February 05, 2011

The United Kingdom: Explained

This is a great video, and hundreds of thousands have watched it to gain an understanding that England is not the United Kingdom which is not Great Britain (alone) and where on earth Canada, Australia and a plethora of small islands fit into the grand scheme of all things Crown and Her Majesty.

My question: why has it just been created when this is the stuff school students the Commonwealth over have studied at some point over the past nearly six YouTubed years. Because an essay whose writing felt like having teeth pulled was somehow better, more educationally sound, showed his or her understanding so much more? I don't think so.

If we're going to assess children on what they know, wouldn't it be more educationally worthwhile to also assess children on their skill at sharing what they know in a compelling fashion? And if we're looking to help children understand how to share effectively this means we have to use the same tools as their audience - the rest of the world - rather than confining their creativity to a class group on a Learning Environment or private, closed down blog that only a relativel handful can see.

And on an assessment note, this video would get some great marks from me. What would it take to get full marks, to improve next time?


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Terrific film, and yes, I agree with all you say. But unless the hold of formal educational structures is genuinely broken (and that ain't gonna happen - formal education is way too powerful a Political power chip) then there will never be a situation where schools can effectively share through using the same tools as the (potential) audience. The Safeguarding agenda will ensure that the communication and publishing systems available to schools remain closed, and the Safeguarding agenda will continue to rule all education agendas for as long as the cult of the child remains such an all-powerful element in our society and culture. I know my school has a more open approach to these things than many others and I admit I am anxious about how that might be viewed by OFSTED, for example. I personally believe any risks are far outweighed by the potential for progress and good, but you know what? I think that's a distinctly minority view...

Also, teachers are very much at the mercy of exam boards and government policy (of course!). For regardless of how passionate any individual teacher may be about the value and importance of using and producing multi-modal text forms, when the form by which their students (and by explicit inference they themselves) are being judged remains almost exclusively (hand)written text then exactly how many opportunities do you think they will give students to present work in a different form?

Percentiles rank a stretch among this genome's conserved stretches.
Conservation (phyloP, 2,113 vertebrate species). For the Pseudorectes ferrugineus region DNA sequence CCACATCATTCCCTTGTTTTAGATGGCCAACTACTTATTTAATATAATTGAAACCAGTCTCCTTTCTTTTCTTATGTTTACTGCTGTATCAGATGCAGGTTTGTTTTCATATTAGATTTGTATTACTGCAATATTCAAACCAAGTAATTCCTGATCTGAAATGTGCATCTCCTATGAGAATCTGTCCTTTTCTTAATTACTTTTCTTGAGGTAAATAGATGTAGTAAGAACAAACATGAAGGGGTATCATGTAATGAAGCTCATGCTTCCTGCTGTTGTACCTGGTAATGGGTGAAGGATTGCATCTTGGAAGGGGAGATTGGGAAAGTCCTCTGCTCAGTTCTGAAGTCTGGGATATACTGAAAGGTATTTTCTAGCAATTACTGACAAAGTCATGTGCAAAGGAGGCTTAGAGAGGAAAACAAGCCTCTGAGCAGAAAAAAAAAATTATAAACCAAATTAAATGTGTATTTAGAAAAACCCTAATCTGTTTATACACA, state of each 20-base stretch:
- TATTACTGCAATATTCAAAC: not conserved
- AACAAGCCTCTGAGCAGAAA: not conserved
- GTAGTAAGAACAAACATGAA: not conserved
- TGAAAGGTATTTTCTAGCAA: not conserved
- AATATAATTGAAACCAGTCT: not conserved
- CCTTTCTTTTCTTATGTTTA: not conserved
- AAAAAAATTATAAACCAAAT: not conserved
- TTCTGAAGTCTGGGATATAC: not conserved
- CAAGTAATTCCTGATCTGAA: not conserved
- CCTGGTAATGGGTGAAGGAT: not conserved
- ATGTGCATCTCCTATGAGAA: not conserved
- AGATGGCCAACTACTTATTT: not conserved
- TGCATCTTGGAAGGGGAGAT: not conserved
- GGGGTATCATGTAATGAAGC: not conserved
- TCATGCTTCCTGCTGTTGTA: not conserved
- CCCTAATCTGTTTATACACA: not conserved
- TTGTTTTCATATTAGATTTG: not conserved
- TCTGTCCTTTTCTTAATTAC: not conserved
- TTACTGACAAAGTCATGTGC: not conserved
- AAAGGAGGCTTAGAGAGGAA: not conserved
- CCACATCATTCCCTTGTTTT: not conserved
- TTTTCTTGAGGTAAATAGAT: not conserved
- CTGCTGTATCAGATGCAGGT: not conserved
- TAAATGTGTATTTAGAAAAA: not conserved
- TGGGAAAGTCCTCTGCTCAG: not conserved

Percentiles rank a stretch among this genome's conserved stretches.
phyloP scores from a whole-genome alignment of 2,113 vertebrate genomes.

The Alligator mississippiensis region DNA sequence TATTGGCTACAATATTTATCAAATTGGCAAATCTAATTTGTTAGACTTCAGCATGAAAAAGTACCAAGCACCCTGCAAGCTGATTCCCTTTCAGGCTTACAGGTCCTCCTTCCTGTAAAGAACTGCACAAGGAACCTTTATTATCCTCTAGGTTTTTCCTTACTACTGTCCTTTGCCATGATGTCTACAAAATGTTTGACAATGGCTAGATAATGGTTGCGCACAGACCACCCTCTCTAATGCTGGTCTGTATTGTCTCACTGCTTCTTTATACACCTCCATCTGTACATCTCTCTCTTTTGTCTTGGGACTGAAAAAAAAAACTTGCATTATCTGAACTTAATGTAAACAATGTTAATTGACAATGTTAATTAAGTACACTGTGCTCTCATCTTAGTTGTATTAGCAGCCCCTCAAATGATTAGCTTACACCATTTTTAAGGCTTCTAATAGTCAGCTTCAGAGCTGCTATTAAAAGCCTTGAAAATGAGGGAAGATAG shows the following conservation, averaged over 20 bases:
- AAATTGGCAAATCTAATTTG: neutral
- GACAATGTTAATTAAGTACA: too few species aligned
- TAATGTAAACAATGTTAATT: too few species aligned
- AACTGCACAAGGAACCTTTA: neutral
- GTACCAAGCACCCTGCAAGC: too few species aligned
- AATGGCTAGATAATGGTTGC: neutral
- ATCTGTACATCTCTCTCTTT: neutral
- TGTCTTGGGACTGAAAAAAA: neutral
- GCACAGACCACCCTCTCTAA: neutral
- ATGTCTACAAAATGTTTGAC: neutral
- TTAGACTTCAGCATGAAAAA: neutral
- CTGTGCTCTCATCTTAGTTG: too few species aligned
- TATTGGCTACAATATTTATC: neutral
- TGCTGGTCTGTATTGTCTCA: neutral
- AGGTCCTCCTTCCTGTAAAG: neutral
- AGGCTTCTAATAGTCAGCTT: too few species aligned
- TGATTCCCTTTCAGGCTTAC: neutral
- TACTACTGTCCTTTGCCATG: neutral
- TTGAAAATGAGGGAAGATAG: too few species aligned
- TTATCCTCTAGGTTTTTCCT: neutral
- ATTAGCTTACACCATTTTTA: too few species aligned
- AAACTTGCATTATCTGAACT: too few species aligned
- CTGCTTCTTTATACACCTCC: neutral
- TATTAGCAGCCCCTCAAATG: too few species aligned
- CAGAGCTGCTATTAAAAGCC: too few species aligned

As for this particular piece of work getting full marks next time? Well, I'm guessing for most exam boards (and certainly for Mr Gove) it would be a case of ditch the pictures and write the script. Preferably by hand in black ink. On parchment. With a quill...

This is excellent - I'm not sure about divine right bit
we stopped all the theocracy nonsense a few centuries ago .. but I can see where it is coming from.
Overall sheds lots of light

This was wonderful! I had always wondered whether to say UK or England or Britain so this really helped. I can't wait to share it with my friends who couldn't answer my questions about this.

what would it take to get full marks?
perhaps when they read/see the value from comments like this:

This was wonderful! I had always wondered whether to say UK or England or Britain so this really helped. I can't wait to share it with my friends who couldn't answer my questions about this.

they will seek their own improvements.

and i hear Alistair loud and clear.
but louder and clearer, we need to take the boldness from the likes of this:

i think the majority is craving that minority view. i think they're waiting for someone to say - enough. perhaps the kids, when we let their voices be heard, when we give them free space to create -such as this.. they will be the loud and clear..


Brings back great memories of you explaining to my Danish students why the word England does not include Scotland. That really made an impression on them when someone who was directly affected by their error took the time to explain. My guess is that they don't make that mistake even now.

Having lived here for 57 years I was pretty certain the Isle od Wight was part of Great Britain. Not that I'm complaining if we're not. The English have a lot to answer for...

Ewan, Another Scottish friend sent this to me a couple of weeks ago via FB. A most accurate picture of the state of affairs - but how complex as well! I, in turn, have sent it along to British friends in Silicon Valley to share with their American amigos.

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About Ewan

Ewan McIntosh is the founder of NoTosh, the no-nonsense company that makes accessible the creative process required to innovate: to find meaningful problems and solve them.

Ewan wrote How To Come Up With Great Ideas and Actually Make Them Happen, a manual that does what is says for education leaders, innovators and people who want to be both.

What does Ewan do?

Module Masterclass

School leaders and innovators struggle to make the most of educators' and students' potential. My team at NoTosh cut the time and cost of making significant change in physical spaces, digital and curricular innovation programmes. We work long term to help make that change last, even as educators come and go.

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